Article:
The collapse of Silicon Valley Bank collapsed is being called the second largest bank failure in the U.S., and the news was closely followed by the announcement of a regulatory takeover of Signature Bank. Big headline events like these that have a wide-reaching impact are exactly the kind of news items bad actors look to exploit for social engineering attacks.
The confusion at impacted organizations creates the opportunity for security failures through Business Email Compromise and phishing attacks. Threat actors may send phishing emails impersonating a company executive, the FDIC, SVB, or other organizations with carefully crafted messages about a supposedly urgent business matter that the target must resolve immediately.
These messages may contain a link to an attacker-controlled website that looks like the victim's bank but is designed to intercept login credentials, or the email might have a malicious attachment that, when opened, will infect the endpoint with malware — or worse, set off a ransomware attack.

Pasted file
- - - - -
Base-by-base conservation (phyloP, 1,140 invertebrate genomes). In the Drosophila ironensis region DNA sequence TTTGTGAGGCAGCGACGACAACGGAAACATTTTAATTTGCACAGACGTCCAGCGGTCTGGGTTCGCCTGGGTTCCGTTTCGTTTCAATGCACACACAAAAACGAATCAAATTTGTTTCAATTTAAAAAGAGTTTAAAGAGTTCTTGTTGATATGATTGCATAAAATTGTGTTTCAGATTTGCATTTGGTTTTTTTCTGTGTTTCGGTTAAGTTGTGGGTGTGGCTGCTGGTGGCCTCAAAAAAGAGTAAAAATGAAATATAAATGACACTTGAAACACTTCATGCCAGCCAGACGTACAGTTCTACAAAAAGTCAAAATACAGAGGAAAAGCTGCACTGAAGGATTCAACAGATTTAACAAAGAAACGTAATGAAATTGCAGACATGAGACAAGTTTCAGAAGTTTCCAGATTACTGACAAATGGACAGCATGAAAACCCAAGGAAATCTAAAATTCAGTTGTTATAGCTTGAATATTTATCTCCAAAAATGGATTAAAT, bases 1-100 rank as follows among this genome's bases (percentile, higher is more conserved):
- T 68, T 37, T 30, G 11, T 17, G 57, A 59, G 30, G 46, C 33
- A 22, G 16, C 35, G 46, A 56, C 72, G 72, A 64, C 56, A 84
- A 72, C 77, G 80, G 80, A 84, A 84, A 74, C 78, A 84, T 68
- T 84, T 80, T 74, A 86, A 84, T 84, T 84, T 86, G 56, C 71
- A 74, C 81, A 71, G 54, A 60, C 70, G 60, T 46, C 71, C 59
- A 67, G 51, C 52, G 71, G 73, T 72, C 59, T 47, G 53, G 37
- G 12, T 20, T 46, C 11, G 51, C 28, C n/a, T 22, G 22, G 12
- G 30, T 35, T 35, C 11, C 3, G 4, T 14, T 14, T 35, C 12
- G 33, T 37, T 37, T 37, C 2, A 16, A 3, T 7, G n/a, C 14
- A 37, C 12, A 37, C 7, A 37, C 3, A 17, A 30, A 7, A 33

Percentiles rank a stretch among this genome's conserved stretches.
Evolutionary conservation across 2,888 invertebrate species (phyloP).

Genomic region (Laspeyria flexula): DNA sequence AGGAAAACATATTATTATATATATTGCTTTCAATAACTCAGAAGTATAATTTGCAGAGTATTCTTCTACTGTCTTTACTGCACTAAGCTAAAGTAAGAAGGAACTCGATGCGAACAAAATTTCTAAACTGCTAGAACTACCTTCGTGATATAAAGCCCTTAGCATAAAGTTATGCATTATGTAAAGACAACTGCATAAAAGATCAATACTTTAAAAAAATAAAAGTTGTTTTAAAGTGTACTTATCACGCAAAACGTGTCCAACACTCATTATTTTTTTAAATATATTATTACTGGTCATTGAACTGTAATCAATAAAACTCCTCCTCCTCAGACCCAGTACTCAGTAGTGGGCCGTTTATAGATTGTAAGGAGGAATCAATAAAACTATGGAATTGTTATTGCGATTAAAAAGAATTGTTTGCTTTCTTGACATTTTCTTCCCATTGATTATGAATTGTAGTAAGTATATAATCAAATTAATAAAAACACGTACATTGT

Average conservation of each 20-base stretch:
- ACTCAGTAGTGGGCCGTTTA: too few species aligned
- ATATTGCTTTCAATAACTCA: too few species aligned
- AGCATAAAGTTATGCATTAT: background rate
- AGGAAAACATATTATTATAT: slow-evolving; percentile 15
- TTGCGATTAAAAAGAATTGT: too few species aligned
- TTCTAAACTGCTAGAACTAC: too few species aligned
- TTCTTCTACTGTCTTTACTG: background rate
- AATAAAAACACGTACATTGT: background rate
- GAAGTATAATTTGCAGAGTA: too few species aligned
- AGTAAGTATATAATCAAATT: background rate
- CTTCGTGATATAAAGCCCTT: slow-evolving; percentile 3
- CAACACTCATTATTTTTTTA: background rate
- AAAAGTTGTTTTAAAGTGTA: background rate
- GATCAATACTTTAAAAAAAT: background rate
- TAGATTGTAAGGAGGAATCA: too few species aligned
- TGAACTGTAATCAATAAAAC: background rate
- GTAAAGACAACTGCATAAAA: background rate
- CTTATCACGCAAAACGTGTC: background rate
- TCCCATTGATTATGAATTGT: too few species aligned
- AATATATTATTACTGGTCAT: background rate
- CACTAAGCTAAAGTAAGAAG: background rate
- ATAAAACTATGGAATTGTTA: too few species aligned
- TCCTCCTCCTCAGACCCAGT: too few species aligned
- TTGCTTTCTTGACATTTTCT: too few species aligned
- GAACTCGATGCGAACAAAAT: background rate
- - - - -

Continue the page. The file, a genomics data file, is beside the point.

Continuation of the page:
Takeaway: To defend against these risks, those impacted should be extremely cautious about all communications. Don't click on links directly, go to the browser and input the website URL directly, and don't take any actions or volunteer any information when directed until they can independently confirm the information and the sender.
In situations like this, individuals need to just stop and think - the attackers are counting on distractions and the highly stressful nature of events like this to get people to make mistakes while under duress.
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